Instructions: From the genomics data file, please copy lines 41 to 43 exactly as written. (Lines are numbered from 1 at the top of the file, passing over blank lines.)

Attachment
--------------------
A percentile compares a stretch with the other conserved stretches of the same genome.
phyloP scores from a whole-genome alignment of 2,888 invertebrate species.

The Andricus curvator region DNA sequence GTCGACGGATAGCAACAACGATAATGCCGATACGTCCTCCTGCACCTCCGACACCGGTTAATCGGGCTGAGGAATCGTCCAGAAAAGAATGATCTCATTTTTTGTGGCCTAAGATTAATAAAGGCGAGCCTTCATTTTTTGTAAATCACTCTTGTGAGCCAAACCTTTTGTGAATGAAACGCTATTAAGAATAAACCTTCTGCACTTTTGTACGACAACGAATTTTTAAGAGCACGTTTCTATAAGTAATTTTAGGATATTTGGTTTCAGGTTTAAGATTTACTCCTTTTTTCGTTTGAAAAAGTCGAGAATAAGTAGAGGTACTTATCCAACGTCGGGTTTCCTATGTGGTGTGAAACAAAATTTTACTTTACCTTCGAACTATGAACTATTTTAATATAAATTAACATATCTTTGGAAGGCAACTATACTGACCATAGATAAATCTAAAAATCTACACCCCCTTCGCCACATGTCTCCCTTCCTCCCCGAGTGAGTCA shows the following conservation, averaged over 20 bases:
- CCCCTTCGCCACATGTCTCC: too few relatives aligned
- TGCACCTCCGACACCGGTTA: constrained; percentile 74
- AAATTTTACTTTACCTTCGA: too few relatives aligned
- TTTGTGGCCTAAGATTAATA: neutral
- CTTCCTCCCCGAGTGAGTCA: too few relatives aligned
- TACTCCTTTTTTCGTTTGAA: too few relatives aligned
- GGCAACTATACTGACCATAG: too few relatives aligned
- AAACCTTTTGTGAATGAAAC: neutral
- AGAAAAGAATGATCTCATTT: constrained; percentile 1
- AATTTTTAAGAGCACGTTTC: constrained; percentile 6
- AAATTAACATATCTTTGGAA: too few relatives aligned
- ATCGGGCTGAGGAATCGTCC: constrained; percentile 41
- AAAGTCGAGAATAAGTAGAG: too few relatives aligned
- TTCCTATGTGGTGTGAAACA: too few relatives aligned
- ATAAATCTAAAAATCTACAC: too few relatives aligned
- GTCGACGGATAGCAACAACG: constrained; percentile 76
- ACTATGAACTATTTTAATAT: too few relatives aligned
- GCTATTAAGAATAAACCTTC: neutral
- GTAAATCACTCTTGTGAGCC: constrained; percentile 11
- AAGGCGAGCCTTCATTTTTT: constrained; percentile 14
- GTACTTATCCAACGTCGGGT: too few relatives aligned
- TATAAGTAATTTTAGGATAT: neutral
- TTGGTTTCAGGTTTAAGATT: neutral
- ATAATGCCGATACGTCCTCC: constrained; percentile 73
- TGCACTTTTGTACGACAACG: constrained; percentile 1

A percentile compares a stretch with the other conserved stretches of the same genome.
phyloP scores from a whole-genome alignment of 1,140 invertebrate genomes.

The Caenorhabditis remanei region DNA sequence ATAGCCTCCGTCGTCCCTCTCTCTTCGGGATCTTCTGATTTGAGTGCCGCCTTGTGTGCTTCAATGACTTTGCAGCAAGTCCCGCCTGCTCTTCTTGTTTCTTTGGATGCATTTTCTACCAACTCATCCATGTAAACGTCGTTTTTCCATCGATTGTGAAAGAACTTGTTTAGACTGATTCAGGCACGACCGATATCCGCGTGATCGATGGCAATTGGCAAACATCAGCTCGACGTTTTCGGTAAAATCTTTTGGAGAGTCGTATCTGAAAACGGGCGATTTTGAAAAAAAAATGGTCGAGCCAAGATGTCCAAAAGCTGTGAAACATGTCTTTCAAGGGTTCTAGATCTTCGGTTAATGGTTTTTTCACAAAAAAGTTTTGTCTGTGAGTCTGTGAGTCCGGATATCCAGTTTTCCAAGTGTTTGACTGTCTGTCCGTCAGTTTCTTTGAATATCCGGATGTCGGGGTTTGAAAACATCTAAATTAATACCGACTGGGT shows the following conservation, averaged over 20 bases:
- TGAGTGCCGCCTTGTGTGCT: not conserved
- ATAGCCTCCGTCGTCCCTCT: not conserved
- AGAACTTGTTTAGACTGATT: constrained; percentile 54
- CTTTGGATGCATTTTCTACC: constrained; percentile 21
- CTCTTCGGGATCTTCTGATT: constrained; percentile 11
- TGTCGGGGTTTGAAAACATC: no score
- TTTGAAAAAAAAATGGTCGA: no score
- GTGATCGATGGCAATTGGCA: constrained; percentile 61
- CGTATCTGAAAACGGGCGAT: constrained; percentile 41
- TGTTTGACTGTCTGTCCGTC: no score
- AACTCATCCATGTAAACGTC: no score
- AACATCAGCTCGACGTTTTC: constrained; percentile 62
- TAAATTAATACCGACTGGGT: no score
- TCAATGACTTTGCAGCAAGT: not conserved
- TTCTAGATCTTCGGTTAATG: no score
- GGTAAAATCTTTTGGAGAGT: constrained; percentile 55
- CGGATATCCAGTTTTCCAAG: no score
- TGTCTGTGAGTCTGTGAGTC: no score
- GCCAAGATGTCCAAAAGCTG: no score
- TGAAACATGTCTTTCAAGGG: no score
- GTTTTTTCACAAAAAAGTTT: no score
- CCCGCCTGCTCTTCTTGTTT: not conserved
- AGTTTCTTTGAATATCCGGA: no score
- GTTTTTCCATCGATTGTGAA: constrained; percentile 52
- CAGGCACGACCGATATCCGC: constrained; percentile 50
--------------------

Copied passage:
- TGTTTGACTGTCTGTCCGTC: no score
- AACTCATCCATGTAAACGTC: no score
- AACATCAGCTCGACGTTTTC: constrained; percentile 62